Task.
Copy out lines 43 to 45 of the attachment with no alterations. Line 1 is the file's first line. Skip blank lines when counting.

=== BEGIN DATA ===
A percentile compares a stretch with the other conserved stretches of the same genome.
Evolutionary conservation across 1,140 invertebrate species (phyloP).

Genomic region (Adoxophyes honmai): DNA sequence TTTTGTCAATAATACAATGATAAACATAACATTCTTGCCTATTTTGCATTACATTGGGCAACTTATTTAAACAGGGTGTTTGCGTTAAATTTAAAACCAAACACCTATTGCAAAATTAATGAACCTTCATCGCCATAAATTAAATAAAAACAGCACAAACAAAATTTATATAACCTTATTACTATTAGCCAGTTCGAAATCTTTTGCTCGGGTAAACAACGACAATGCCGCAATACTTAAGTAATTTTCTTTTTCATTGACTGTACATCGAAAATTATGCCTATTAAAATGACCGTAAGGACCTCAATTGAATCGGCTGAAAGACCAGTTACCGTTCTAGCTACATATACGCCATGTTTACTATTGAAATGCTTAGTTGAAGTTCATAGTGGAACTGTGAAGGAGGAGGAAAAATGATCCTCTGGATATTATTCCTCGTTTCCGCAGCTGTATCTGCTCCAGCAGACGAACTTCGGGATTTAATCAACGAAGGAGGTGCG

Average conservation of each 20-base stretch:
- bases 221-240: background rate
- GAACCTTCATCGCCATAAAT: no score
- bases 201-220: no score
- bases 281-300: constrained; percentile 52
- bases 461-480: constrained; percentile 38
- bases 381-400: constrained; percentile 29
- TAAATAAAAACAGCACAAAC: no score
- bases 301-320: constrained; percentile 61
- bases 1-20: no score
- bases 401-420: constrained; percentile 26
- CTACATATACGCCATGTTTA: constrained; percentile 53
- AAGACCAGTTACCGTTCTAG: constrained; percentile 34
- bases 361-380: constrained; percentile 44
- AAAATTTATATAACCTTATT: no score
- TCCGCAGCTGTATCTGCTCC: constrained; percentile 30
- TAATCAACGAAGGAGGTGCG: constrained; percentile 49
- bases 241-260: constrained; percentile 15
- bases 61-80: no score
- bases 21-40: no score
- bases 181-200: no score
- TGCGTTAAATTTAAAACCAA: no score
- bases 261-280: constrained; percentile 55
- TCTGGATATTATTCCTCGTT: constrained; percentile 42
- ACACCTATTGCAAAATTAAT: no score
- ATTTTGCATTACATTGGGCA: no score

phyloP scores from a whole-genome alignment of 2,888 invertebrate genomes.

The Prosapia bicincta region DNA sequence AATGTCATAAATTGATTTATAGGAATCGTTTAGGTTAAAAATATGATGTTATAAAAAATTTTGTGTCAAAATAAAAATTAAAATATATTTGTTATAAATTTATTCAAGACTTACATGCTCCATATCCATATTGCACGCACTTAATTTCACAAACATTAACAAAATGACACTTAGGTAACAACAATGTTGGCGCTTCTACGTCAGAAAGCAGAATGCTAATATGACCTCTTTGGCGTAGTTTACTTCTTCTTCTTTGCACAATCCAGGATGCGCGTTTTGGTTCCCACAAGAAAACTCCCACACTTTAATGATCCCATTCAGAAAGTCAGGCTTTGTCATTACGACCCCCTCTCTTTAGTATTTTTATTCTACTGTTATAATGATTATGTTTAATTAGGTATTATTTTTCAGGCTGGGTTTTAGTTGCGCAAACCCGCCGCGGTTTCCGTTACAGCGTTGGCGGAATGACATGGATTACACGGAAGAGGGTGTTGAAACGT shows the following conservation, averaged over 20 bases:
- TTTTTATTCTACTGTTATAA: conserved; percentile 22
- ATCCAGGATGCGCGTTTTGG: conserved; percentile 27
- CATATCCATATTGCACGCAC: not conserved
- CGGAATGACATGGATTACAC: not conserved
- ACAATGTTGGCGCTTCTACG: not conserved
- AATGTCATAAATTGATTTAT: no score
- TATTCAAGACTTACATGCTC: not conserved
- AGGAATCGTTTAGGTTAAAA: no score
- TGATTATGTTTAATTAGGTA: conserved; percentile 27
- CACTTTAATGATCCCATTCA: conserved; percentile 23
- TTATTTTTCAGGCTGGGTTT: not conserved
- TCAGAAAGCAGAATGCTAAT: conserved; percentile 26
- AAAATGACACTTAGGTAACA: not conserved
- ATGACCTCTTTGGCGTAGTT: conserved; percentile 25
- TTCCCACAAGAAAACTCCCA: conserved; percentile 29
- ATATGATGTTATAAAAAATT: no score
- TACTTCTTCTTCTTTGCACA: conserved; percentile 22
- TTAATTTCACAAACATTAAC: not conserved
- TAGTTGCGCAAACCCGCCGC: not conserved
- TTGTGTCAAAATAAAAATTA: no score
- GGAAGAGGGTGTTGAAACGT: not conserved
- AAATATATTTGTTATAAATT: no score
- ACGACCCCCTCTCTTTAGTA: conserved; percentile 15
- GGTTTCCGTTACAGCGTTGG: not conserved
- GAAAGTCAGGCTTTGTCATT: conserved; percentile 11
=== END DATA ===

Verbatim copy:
- TCAGAAAGCAGAATGCTAAT: conserved; percentile 26
- AAAATGACACTTAGGTAACA: not conserved
- ATGACCTCTTTGGCGTAGTT: conserved; percentile 25